Abstract 18243: Transplantation of Mesenchymal Cells Rejuvenated by Delivery of Telomerase and Myocardin Genes Promotes Revascularization and Tissue Repair in Ischemic Hindlimbs of Apolipoprotein-e-null Mice
Background and Objective: In adult bone marrow and other tissues the number and function of stem cells decline with aging. Myocardin (MyC) and telomerase (TeM), two nuclear proteins, may synergize to prevent senescence and to promote cardiovascular myogenesis. This study analyzed the impact of enhanced expression of MyC and TeM on survival, growth, and differentiation of mesenchymal stem cells (MSC) from old bone marrow and adipose tissues, as well as the therapeutic efficacy of transplantation of TeM+/McC+ MSCs in murine hindlimbs with ischemic injury.
Methods and Results: MSCs from adipose or bone marrow tissues of young (one month) and old (12 months old) male C57BL/6J and apolipoprotein E deficient (ApoE−/−) mice were efficiently transduced or co-transduced with the 3rd generation lentiviral vectors carrying the cDNAs coding for TeM-YFP (yellow fluorescence protein) or MyC-V5 epitope fusion proteins. Transduction with TeM, and to a less extent, MyC, but not empty vectors (mock), elevated MSC viability and BrdU uptake (p<0.05 vs mock controls, at flow cytometry). Colony formation increased in the transduced cells, while apoptosis in response to Fas stimulation was inhibited (Table). Endogenous MyC, cardiac and smooth muscle α-actin occurred in the cells with MyC/TeM cDNA delivery (at immunoblotting). Doppler ultrasound imaging and immunohistochemistry showed marked improvement of blood flow (Figure A, B) and arteriogenesis (Figure C) in the ischemic hindlimbs of ApoE−/− mice transplanted with the TeM+/MyC+ transduced MSCs.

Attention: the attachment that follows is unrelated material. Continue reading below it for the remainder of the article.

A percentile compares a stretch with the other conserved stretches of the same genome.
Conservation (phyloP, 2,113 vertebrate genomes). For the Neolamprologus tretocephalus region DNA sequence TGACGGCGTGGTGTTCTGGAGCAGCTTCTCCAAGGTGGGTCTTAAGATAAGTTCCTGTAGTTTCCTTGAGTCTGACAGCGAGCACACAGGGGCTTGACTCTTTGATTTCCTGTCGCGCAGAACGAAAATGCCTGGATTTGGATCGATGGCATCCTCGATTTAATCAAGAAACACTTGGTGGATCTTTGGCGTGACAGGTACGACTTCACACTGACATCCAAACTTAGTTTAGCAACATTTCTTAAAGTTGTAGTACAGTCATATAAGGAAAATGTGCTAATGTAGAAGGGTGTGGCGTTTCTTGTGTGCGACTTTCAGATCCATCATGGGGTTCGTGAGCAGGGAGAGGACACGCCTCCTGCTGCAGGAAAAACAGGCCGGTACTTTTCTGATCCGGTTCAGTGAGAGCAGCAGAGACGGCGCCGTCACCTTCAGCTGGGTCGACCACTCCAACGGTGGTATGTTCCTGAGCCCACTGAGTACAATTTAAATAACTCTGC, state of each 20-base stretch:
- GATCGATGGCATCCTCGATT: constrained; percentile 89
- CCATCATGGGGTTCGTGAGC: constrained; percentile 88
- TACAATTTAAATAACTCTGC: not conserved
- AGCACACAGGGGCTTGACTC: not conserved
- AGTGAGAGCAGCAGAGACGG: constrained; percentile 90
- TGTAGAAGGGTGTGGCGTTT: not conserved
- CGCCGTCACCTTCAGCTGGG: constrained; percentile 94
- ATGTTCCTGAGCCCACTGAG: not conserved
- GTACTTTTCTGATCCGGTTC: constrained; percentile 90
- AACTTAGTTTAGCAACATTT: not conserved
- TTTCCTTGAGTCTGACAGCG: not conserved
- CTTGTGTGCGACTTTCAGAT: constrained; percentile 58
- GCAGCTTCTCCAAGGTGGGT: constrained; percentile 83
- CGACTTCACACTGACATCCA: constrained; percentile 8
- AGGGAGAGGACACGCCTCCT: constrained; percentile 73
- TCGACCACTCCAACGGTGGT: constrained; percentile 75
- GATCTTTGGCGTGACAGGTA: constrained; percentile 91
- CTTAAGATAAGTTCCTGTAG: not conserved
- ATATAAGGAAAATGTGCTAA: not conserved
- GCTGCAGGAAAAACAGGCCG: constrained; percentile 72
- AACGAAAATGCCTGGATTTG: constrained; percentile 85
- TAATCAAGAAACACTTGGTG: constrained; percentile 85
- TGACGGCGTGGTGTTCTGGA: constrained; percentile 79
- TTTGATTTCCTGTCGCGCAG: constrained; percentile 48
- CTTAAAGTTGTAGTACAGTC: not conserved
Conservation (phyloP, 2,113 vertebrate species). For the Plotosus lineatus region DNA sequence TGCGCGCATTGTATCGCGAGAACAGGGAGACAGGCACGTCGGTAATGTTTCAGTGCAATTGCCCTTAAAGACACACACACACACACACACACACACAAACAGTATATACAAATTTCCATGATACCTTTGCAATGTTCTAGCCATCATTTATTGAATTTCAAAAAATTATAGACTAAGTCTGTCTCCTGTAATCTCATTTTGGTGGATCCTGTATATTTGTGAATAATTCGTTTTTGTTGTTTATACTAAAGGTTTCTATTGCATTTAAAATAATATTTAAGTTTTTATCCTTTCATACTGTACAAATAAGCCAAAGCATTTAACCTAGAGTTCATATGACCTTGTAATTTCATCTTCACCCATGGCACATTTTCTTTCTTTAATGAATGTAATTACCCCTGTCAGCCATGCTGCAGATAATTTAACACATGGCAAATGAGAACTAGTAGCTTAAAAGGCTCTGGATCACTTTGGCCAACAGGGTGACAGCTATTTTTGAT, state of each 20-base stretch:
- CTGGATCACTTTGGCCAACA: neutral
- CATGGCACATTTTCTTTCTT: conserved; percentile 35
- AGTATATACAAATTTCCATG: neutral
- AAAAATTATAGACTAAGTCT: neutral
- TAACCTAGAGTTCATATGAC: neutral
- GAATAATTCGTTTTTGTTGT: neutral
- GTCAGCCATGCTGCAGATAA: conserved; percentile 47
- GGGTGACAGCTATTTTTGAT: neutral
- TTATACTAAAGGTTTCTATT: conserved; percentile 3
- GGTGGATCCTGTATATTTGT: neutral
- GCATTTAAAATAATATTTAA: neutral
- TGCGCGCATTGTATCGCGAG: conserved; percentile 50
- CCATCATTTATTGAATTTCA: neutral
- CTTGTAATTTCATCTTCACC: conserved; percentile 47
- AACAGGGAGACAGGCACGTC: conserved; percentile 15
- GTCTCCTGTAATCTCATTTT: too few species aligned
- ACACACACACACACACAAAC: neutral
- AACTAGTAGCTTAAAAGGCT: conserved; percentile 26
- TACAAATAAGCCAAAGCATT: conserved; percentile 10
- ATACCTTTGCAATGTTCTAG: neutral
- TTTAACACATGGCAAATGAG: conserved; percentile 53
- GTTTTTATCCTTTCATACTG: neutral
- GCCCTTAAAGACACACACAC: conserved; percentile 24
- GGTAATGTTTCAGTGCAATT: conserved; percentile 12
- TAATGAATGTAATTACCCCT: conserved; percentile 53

Conclusions: The simultaneous delivery of the TeM and MyC genes resuscitates MSCs from old adipose and bone marrow tissues by increasing their capacity of survival, proliferation, and differentiation. TeM+/MyC+ MSCs possess the potential of repairing ischemic tissues and, when transplanted into the ischemic hindlimb, improve revascularization.
- © 2012 by American Heart Association, Inc.